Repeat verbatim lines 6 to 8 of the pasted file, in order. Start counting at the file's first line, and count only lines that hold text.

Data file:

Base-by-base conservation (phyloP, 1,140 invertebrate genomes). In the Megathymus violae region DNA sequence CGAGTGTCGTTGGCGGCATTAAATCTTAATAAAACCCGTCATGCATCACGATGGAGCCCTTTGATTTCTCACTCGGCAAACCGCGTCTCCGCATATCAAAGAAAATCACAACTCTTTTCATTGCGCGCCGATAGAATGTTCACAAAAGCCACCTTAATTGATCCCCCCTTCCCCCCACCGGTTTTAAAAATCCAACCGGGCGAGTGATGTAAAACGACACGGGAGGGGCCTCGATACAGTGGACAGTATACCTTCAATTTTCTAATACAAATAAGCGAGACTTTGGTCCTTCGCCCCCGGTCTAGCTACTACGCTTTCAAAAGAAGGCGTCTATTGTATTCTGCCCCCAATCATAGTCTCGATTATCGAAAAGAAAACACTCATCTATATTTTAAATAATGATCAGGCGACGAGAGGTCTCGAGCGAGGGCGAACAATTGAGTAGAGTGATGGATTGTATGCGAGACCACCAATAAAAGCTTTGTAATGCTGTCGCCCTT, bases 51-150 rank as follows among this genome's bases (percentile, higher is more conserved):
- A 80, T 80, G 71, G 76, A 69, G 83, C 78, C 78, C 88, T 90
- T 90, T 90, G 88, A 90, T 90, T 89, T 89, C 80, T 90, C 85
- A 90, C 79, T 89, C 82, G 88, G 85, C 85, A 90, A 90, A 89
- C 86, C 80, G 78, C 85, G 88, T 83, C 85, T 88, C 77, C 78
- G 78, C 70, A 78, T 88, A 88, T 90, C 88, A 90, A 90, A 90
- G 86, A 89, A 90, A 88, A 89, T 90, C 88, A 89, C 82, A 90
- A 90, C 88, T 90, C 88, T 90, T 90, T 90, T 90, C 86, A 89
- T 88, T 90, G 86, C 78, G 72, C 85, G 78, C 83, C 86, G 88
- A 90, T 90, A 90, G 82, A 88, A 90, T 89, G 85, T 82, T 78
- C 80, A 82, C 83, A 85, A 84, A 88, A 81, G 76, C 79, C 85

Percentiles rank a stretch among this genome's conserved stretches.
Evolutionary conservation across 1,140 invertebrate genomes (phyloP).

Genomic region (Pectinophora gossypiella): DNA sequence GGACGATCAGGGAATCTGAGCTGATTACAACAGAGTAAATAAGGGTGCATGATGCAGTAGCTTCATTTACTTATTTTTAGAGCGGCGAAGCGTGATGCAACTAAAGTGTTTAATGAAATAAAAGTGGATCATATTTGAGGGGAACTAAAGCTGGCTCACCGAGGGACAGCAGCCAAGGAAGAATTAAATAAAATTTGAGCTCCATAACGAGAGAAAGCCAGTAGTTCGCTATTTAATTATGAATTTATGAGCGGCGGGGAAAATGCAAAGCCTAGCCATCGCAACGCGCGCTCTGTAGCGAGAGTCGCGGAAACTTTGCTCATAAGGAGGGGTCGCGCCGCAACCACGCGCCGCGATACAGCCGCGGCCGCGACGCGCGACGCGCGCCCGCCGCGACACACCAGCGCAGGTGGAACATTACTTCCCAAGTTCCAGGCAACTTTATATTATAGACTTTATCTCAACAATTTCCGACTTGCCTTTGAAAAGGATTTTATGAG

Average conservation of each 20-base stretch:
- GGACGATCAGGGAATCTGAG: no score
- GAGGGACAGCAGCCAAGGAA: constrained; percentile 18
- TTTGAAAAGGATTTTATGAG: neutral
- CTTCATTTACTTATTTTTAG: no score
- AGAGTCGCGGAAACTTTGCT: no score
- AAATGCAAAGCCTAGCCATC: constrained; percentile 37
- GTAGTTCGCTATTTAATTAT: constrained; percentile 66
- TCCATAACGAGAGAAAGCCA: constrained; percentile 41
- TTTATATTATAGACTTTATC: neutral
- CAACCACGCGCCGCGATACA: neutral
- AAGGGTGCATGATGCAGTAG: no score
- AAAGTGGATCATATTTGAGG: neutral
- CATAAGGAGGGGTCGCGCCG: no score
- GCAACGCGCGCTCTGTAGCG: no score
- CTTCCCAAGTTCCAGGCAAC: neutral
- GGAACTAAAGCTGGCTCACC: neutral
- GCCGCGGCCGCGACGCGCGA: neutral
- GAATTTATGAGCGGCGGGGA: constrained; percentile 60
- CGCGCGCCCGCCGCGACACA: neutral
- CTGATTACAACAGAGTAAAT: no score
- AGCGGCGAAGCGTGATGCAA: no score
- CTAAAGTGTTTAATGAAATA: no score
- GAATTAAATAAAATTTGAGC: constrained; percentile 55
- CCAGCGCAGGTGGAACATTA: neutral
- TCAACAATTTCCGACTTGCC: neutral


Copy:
- G 78, C 70, A 78, T 88, A 88, T 90, C 88, A 90, A 90, A 90
- G 86, A 89, A 90, A 88, A 89, T 90, C 88, A 89, C 82, A 90
- A 90, C 88, T 90, C 88, T 90, T 90, T 90, T 90, C 86, A 89